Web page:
64 The following observations of Leeming JA in Mainteck Services Pty Ltd v Stein Heurtey SA  NSWCA 184; 89 NSWLR 633, with reference to the notion that language is “unavoidably contextual”, are apposite to the proper construction of LRR 72:
75. … Words do not have a “natural” meaning that can be determined in isolation ...
76. What is the legal meaning of a promise to sell “my Dürer drawing”, if the vendor's wife owns a Dürer drawing which is on display in their home, and the vendor keeps another secretly in his study? What is the meaning of a gift “to my niece Eliza Woodhouse during her life” in a will, if the testator had no such niece, but a grandniece of that name, and another grandniece, who was illegitimate, who lived with him: cf In re Fish; Ingham v Rayner  2 Ch 83? What is the meaning of cl 7 of the Wild Dog Destruction Regulation 1999, which provided “The Wild Dog Destruction Regulation 1994 is repealed”? Contracts, wills and statutes are very different legal texts, to the process of ascertaining whose legal meaning different rules apply, yet all are based on language, and language is unavoidably contextual. If I may repeat what I wrote of the uncertain meaning of the Wild Dog Destruction Regulation in Resolving Conflicts of Laws (Federation Press 2011), p 13 fn 64, “The meaning of even the seemingly clearest legal text can be unclear; hence the importance of attending to context in the first instance.”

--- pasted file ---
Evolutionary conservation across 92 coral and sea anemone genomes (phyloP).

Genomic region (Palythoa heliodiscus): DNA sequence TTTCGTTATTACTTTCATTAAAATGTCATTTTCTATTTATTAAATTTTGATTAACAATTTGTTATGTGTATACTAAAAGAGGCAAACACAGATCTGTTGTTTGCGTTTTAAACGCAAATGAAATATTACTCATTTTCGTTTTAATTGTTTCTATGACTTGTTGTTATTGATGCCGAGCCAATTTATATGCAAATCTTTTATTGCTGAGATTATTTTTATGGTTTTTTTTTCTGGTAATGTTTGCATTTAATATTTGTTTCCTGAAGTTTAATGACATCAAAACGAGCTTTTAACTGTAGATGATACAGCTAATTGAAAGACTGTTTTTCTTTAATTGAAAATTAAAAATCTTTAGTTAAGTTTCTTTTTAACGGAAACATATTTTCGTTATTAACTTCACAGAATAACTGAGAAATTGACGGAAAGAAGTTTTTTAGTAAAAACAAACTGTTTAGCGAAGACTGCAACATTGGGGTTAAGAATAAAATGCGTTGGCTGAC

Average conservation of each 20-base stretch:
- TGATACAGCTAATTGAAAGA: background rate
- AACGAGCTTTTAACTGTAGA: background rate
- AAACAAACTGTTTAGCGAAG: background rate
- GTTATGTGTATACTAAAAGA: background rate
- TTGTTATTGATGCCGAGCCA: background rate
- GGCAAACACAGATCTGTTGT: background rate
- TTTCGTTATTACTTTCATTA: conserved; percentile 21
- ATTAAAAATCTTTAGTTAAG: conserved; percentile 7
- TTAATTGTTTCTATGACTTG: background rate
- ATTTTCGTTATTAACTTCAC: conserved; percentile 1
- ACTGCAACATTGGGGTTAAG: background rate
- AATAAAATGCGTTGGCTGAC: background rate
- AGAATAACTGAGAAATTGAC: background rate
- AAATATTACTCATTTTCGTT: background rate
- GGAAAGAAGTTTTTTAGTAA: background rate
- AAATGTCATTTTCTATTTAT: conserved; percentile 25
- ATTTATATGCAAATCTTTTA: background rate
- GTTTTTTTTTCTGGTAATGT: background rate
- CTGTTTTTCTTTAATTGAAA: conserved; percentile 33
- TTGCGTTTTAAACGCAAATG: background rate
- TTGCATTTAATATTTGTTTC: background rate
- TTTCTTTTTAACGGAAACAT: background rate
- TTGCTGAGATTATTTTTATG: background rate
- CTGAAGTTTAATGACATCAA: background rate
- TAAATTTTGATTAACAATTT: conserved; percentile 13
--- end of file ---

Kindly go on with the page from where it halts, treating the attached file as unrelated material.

65 The policy developed and implemented by Racing NSW relating to returns to owners provides relevant context within which LRR 72 is to be construed. It strongly supports the primary judge’s conclusion that LRR 72 did not impose a legal liability on the Club to pay riding fees Rather, in accordance with the industry custom and practice, riding fees were paid to jockeys by the Club (via Racing NSW) on behalf of owners or connections during the relevant period.
66 It is notable that the policy of returns to owner assumed much greater prominence in these proceedings than was the case in Racing Queensland Board. It provides a central point of difference between the proceedings. Another important point of difference is the significance in the appeal in Racing Queensland Board of the gaps and inconsistencies in the taxpayer’s evidence in that matter, as highlighted by Griffiths and Derrington JJ at, for example, , , , , ,  and  of the joint reasons for judgment.
(c) Ground 3 – “published practice” did not make it likely that riding fees would be paid on behalf of the owner by a race club